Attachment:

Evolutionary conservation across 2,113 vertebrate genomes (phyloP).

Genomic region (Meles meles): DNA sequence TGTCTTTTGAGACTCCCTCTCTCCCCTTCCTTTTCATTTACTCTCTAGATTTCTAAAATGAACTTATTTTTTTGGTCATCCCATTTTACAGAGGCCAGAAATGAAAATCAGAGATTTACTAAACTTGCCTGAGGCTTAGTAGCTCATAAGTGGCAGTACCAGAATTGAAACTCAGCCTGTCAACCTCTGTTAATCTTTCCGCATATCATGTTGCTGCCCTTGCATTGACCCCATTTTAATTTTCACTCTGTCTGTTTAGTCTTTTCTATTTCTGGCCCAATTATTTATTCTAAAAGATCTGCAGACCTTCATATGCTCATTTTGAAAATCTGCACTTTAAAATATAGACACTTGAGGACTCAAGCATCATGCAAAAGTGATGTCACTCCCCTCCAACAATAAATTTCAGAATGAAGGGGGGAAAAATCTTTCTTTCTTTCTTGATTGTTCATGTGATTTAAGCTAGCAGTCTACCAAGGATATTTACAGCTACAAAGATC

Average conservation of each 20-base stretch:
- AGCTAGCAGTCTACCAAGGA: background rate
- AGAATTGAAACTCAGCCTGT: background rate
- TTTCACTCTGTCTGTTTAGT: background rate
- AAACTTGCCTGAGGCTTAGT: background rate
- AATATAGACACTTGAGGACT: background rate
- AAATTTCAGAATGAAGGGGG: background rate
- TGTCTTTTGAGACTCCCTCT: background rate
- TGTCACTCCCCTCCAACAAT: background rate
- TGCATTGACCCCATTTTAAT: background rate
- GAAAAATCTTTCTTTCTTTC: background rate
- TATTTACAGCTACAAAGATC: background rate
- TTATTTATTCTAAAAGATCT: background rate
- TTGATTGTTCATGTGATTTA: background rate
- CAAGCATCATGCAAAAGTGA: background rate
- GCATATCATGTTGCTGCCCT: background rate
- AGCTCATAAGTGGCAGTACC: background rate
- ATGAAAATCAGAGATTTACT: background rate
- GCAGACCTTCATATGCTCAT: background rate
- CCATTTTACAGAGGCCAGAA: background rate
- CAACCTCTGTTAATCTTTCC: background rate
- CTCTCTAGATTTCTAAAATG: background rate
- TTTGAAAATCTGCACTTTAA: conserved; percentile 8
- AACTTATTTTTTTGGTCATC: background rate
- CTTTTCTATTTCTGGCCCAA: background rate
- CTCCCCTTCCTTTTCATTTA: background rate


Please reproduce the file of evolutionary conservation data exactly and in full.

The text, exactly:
Evolutionary conservation across 2,113 vertebrate genomes (phyloP).

Genomic region (Meles meles): DNA sequence TGTCTTTTGAGACTCCCTCTCTCCCCTTCCTTTTCATTTACTCTCTAGATTTCTAAAATGAACTTATTTTTTTGGTCATCCCATTTTACAGAGGCCAGAAATGAAAATCAGAGATTTACTAAACTTGCCTGAGGCTTAGTAGCTCATAAGTGGCAGTACCAGAATTGAAACTCAGCCTGTCAACCTCTGTTAATCTTTCCGCATATCATGTTGCTGCCCTTGCATTGACCCCATTTTAATTTTCACTCTGTCTGTTTAGTCTTTTCTATTTCTGGCCCAATTATTTATTCTAAAAGATCTGCAGACCTTCATATGCTCATTTTGAAAATCTGCACTTTAAAATATAGACACTTGAGGACTCAAGCATCATGCAAAAGTGATGTCACTCCCCTCCAACAATAAATTTCAGAATGAAGGGGGGAAAAATCTTTCTTTCTTTCTTGATTGTTCATGTGATTTAAGCTAGCAGTCTACCAAGGATATTTACAGCTACAAAGATC

Average conservation of each 20-base stretch:
- AGCTAGCAGTCTACCAAGGA: background rate
- AGAATTGAAACTCAGCCTGT: background rate
- TTTCACTCTGTCTGTTTAGT: background rate
- AAACTTGCCTGAGGCTTAGT: background rate
- AATATAGACACTTGAGGACT: background rate
- AAATTTCAGAATGAAGGGGG: background rate
- TGTCTTTTGAGACTCCCTCT: background rate
- TGTCACTCCCCTCCAACAAT: background rate
- TGCATTGACCCCATTTTAAT: background rate
- GAAAAATCTTTCTTTCTTTC: background rate
- TATTTACAGCTACAAAGATC: background rate
- TTATTTATTCTAAAAGATCT: background rate
- TTGATTGTTCATGTGATTTA: background rate
- CAAGCATCATGCAAAAGTGA: background rate
- GCATATCATGTTGCTGCCCT: background rate
- AGCTCATAAGTGGCAGTACC: background rate
- ATGAAAATCAGAGATTTACT: background rate
- GCAGACCTTCATATGCTCAT: background rate
- CCATTTTACAGAGGCCAGAA: background rate
- CAACCTCTGTTAATCTTTCC: background rate
- CTCTCTAGATTTCTAAAATG: background rate
- TTTGAAAATCTGCACTTTAA: conserved; percentile 8
- AACTTATTTTTTTGGTCATC: background rate
- CTTTTCTATTTCTGGCCCAA: background rate
- CTCCCCTTCCTTTTCATTTA: background rate